It really is as simple as that and I NEVER got it. I never cared enough about myself to say “no” to myself. I didn’t care enough about my future to stop and think. Impulse shopping is so very dangerous to our current budgets but also to our future financial stability.

8. Fully Finance a Vehicle  I bought a car in 1994 for $6,500. It was a great little car. But my sole purpose in buying it was that the monthly payment be less than $150. That was my only requirement. I bought the car with out a deposit or a trade in. When I paid it off in 1999, it was because my mom paid the last $1,000 for me. I couldn’t pay for it because I had charged up my credit cards so badly (this was just before I filed bankruptcy) and I was in jeopardy of losing the car. I don’t even like to think about how much money was paid in interest on that little car. If I had done without a car, (and I really could have by finding a different job that was close to campus) and saved my money, I wouldn’t have wasted so much money and almost risked my mom’s credit because she was my co-signer.

9. Fund Trips on Credit Card  This is where the bulk of my current debt is from. When I was in the beginning of my newly single life, my favorite band reunited and I spent THOUSANDS of dollars traveling to cities across the US to see them. I put 100% of those trips on credit cards. What do I have now? A bunch of great memories that are tainted by the guilt of the debt.

10. Ignore the future. There is a quote that I once read “I know not what the future holds, but I know who holds the future.” (Author Unknown). In the past I lived my life thinking that since I can’t predict the future, why worry about it. But if I hope to be an active participant in it, I need to prepare. The future is coming and I plan to be a part of it. Living in denial is no longer an option.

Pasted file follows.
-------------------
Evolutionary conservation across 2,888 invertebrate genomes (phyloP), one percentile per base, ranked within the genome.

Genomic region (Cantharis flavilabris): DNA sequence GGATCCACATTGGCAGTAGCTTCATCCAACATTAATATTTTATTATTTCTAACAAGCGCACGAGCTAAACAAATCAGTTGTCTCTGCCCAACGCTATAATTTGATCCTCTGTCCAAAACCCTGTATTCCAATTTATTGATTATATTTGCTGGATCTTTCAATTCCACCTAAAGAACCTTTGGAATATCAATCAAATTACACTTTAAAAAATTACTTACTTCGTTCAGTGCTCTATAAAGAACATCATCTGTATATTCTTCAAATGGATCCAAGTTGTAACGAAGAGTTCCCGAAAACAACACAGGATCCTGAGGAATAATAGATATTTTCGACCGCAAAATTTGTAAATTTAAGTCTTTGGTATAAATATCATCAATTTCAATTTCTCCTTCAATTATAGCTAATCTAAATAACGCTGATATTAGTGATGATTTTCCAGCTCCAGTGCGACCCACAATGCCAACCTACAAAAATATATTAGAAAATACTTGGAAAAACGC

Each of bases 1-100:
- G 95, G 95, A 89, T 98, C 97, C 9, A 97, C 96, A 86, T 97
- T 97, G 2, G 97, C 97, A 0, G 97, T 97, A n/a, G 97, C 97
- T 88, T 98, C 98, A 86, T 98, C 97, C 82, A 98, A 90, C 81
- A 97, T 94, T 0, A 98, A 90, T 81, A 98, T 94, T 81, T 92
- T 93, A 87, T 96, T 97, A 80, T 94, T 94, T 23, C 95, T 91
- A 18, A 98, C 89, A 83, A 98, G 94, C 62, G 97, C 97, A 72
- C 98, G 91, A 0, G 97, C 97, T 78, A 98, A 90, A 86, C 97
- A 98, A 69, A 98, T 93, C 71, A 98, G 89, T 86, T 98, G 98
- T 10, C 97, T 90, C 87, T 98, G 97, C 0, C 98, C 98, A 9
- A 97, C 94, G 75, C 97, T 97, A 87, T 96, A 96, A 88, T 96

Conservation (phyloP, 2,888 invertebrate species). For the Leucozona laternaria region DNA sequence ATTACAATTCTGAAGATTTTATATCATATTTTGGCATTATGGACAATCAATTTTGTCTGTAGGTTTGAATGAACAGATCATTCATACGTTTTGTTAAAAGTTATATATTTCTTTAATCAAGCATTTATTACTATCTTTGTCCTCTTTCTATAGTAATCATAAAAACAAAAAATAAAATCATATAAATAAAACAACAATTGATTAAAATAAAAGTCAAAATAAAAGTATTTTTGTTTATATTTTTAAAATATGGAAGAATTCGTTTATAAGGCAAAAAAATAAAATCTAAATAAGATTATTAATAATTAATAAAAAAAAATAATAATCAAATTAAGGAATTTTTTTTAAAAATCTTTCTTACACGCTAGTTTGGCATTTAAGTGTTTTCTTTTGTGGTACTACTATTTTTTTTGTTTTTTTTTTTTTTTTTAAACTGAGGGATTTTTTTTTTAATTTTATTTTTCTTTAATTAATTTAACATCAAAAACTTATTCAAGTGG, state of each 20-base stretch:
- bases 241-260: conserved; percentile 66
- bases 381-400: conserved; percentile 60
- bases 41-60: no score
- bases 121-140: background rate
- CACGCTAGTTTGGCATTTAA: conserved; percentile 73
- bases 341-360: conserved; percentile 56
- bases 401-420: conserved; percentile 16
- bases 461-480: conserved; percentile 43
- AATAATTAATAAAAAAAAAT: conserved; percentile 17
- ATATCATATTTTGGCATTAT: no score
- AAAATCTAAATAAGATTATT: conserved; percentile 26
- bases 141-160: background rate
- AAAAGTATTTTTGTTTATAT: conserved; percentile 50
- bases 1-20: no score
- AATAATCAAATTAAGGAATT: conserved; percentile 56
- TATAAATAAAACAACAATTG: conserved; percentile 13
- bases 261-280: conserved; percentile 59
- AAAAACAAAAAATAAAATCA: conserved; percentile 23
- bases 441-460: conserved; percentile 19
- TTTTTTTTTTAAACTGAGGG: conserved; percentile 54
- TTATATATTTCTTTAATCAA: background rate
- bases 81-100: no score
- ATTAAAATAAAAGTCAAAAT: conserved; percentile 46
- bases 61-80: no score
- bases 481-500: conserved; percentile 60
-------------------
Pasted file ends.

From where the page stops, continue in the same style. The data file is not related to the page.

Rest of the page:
I know you are smart people and have done none of these things and never EVER will! I also know that if you have kids, you are going to tell them all about this crazy girl who did this really dumb things and ended up being living with her mom, unemployed, broke up to her eyeballs and without even a penny in the bank. You are going to then tell your kids the RIGHT things to do, aren’t you?

Sharing my stories about debt and (a lack of) financial education is cathartic for me. It helps me work through why I did what I did. More importantly, I hope it gives you places to start conversations with the people you love the most. Sharing this information is caring!

I also blog at A Five Star Life. I write about anything that comes to mind but try to focus on finding the good in daily life.

11 Responses to 10 Things I Have Done That You Should NEVER Ever Do

  1. Jen @ SheBloggs on April 19, 2012 at 9:48 am

    #1, #2 and #7 were my biggest mistakes and the reason I ended up in so much debt. I also never considered paying off my balance right away and before I knew it, it got out of control. I really did look at it as ‘free money’ although I wouldn’t have admitted it then.
    Jen @ SheBloggs recently posted..


    • Jessica The DebtPrincess on April 19, 2012 at 10:29 am

      It’s amazing how easy it is to lie to ourselves. The simple act of denial is very effective! I’m so glad to have overcome “most” of those impulses!


  2. Sarah BB @ East9thStreet
    on April 19, 2012 at 12:47 pm